We have seen a few sightings of Tesla Semi prototypes lately, but they were mostly driving on streets around Telsa’s facilities in Palo Alto.
Now, the vehicle was spotted cruising on the highway where it could soon have its first official freight route.
During a presentation about the new Tesla Semi at the annual conference of Transport and Logistics in the Netherlands last year, Tesla VP of Truck programs Jerome Guillen confirmed that the company will be using their electric semi trucks for freight transport between its facilities in California and Gigafactory 1 in Nevada:
“Tesla will be the first customer for the truck. We will use our own truck to carry cargo in the US between our different facilities. We have an assembly facility in California, the Gigafactory in Nevada, so we will use our trucks to carry things in-between.”
Previously, Tesla CEO Elon Musk referred to the automaker’s logistic costs to carry cargo between the two locations as “gigantic”. He even suggested that they are considering building a hyperloop system for cargo with his Boring Company startup in order to address the issue.
But Tesla Semi is a more realistic short-term solution and it looks like Tesla might have already started testing the route as Vlad Fed spotted the electric truck prototype around Sacramento on the highway leading to Gigafactory 1:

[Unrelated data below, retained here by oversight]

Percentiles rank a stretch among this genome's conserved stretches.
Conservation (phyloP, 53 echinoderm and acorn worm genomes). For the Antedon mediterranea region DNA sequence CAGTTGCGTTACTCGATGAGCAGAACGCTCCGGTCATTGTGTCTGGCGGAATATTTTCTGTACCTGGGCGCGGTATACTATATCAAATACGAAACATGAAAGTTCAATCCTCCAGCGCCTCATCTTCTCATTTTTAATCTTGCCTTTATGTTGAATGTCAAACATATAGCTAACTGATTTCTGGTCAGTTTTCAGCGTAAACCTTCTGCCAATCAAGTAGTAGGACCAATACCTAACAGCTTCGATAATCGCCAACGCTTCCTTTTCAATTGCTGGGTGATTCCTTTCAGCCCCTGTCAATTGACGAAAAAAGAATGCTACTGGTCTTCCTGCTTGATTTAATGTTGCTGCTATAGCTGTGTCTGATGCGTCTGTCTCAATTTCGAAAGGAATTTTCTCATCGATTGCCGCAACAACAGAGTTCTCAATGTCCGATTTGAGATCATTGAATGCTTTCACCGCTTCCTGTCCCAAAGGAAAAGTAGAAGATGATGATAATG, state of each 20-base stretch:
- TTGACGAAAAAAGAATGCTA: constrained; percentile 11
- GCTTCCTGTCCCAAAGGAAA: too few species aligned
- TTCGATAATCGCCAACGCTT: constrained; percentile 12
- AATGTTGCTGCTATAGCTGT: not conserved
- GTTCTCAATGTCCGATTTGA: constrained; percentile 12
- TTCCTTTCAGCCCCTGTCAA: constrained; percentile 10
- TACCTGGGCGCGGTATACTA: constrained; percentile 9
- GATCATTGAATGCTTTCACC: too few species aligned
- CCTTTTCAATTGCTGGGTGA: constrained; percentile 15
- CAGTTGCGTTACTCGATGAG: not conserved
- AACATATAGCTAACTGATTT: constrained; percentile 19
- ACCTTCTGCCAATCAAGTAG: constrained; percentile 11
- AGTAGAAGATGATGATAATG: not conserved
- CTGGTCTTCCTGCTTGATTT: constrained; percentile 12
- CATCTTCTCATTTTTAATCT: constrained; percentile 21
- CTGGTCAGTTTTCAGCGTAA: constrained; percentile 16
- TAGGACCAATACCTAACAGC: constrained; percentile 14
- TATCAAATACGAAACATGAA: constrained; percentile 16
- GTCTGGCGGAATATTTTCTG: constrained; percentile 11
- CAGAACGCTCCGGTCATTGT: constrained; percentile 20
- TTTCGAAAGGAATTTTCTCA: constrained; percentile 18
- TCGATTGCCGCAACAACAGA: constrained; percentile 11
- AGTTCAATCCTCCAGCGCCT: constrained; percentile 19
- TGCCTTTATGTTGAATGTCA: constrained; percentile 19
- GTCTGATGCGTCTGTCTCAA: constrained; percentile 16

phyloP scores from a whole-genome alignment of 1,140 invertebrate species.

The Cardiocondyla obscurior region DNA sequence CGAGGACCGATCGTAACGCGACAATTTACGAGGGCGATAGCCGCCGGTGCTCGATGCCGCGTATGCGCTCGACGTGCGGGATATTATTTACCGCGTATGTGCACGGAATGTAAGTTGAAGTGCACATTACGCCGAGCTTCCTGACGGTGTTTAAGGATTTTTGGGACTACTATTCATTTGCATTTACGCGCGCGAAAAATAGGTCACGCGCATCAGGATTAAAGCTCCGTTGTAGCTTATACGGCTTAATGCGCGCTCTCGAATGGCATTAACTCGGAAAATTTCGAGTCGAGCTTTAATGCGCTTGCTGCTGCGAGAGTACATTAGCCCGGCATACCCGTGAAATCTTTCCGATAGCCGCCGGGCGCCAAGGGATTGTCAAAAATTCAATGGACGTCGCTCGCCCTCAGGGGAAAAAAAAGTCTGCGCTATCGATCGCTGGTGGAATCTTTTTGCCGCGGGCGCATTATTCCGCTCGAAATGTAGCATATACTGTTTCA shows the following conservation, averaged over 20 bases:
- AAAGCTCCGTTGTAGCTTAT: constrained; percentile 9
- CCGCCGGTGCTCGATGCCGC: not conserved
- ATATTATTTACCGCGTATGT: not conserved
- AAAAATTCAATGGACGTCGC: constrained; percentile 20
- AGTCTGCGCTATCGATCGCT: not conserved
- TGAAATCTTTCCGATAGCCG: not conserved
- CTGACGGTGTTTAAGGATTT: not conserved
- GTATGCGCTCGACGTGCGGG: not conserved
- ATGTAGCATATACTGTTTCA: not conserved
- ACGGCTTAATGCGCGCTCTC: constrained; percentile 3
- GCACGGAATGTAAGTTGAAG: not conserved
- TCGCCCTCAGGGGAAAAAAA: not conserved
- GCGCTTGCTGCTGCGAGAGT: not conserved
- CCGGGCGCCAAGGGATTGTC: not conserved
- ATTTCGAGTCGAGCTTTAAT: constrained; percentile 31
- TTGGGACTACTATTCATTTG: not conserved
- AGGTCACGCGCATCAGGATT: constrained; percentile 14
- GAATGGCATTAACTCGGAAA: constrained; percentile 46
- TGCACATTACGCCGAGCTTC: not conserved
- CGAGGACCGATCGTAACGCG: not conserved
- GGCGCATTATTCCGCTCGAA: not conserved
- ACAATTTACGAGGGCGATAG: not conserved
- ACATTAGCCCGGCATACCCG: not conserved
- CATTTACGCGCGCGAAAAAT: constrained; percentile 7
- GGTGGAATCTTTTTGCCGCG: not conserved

It just so happens that the route between the two factories is almost the perfect example of the capabilities of the semi truck that Tesla claimed during its unveiling last year.
The most important claim was a range of 500 miles for a capacity to bring a full load to a destination 250 miles away, which represents 80% of the market according to Tesla, and then bring a load back to the original location on the same charge.
According to Google Maps, the shortest route between Tesla Fremont and Tesla Gigafactory 1 is exactly 258 miles:
Now, of course, Tesla will likely have charging infrastructure installed at each location, which would result in Tesla Semi trucks not having to go both ways on a single charge, but it would still be a good demonstration of the vehicle’s capacity.
Tesla also requested permission to test electric truck prototypes for platooning and self-driving in Nevada and California last year and that route could also be used for that.
At the Tesla Semi unveiling event last year, Tesla claimed that combining their electric truck and platooning technology would reduce the cost of operation to $0.85 per miles with a three-truck convoy.
If all Tesla is claiming about their electric truck is true, they would be mad not to take advantage of it themselves.
Now while the Tesla Semi prototype appears to be on the route between Fremont and Gigafactory 1, it doesn’t have a trailer on. Tesla Semi prototypes haven’t been seen with a trailer since the unveiling and a test mule sighting last year.
Many people are still skeptical of Tesla’s claim of a range of 500 miles with a full load and therefore, it would be nice to start seeing some sightings of range tests with a trailer.
But in the meantime, it’s fun seeing this potentially revolutionary truck cruising on the highway remarkably quietly.